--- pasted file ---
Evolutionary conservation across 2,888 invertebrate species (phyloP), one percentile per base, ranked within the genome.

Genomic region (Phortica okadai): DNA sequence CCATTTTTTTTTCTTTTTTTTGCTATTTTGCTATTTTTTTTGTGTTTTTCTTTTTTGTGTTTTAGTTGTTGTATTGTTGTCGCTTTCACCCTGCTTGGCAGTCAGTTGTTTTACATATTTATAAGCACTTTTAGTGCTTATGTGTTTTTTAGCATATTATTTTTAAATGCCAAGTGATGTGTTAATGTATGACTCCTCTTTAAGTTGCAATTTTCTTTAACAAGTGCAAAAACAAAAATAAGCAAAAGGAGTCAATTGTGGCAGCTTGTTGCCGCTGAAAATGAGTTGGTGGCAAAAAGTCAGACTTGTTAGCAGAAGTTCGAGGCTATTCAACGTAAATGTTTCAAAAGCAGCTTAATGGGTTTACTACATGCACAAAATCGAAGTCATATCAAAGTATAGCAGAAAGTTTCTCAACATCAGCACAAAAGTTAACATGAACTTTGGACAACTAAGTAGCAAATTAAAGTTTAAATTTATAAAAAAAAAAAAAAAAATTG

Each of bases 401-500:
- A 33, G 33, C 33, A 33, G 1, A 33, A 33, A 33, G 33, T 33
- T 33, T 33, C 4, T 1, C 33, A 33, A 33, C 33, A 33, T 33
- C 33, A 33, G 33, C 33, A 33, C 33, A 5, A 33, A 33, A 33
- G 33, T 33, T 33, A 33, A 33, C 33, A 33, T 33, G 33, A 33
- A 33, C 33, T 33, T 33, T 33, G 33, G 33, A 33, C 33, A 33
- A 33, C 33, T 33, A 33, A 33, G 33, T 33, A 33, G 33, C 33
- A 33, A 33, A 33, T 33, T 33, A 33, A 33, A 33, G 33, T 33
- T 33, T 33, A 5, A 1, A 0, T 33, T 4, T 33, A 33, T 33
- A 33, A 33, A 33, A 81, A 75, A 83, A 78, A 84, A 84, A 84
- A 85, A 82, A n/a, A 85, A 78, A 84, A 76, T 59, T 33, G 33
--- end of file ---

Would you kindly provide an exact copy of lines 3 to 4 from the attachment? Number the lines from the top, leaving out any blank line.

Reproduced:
Each of bases 401-500:
- A 33, G 33, C 33, A 33, G 1, A 33, A 33, A 33, G 33, T 33